Hard Made Easy II
This is a continuation of the Hard Made Easy series, in which we feature certain questions where simplifying the problem actually helps us approach it.
Below, is a simple case which shows how our understanding of Rational Numbers is based (mainly) on our knowledge of the integers.
This seems hard to approach, because there seem to be a lot of unknowns, and we could be unfamiliar with what rational numbers are. Let’s try the following:
Now, this is more friendly, but still a little tricky. In the spirit of this post, let’s make it even easier.
Now this is almost silly, and seems to be just a play on words. The proper way to prove this statement that doesn’t make my head run around in circles, is to show the contrapositive – To show that , it is equivalent to show the contrapositive which is .
Proof: If is an integer , then , which is the square of the integer .
Now, what is the generalized version?
Proof: Test Yourself 1.
Proof: From Question 4, we know that y must be the square of a rational with . Hence , and the only way for this to be an integer is , so .
Now, back to question 2.
Proof: Suppose is an integer. Consider . Squaring both sides, we obtain that , so this means that is rational. By the corollary above, must be an square. Similarly, must be an square. Hence we are done.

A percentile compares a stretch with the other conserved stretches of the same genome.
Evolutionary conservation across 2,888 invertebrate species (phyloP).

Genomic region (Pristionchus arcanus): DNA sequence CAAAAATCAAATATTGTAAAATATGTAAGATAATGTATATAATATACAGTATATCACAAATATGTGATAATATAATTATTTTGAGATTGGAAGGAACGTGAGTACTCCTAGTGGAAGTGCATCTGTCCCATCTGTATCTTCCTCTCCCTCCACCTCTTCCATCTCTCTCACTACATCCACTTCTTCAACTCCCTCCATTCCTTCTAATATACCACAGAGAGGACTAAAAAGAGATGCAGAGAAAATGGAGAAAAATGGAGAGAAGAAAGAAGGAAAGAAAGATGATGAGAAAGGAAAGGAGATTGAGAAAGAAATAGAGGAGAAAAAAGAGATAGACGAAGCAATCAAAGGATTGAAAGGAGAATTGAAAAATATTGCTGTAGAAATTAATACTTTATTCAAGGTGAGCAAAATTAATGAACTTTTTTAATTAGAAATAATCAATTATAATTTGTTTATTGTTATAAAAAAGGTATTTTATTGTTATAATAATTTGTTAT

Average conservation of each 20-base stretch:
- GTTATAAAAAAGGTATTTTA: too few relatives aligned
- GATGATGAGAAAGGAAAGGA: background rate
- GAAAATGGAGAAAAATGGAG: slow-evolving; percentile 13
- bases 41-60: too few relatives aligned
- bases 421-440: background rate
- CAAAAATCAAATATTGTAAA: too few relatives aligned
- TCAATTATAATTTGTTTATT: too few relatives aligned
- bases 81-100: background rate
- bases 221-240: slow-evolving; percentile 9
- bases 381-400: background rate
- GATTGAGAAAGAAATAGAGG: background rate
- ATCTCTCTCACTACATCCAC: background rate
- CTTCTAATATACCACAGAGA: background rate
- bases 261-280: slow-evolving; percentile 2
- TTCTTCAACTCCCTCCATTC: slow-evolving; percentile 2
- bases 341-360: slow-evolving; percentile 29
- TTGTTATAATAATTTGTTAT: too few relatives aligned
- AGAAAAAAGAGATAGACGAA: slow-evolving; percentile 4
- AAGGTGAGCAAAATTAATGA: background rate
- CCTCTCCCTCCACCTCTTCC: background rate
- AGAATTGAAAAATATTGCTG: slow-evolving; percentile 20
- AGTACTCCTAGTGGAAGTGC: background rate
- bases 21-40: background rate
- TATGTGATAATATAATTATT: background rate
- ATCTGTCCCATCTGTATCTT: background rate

And finally, back to question 1.
Proof: Proof by contradiction. Suppose such that , where are all integers. Then, . This contradicts question 2!
The slightly surprising result, is that in simplifying Question 1 to Question 2, we ended up using Question 2 to prove Question 1. In fact, as is often the case with rational numbers, it is sufficient to consider the integer case, and then clear out denominators by multiplying throughout.
1. Complete the proof of Question 4.
2. Prove that if , and are rational numbers such that is rational, then , and are all rational. How many terms can you show this for?
3. How many ordered triples of integers are there such that ?
4. (**) Prove that if are rational numbers such that is rational, then and are all rational. Note: This is extremely hard, and not approachable by the methods discussed in this post.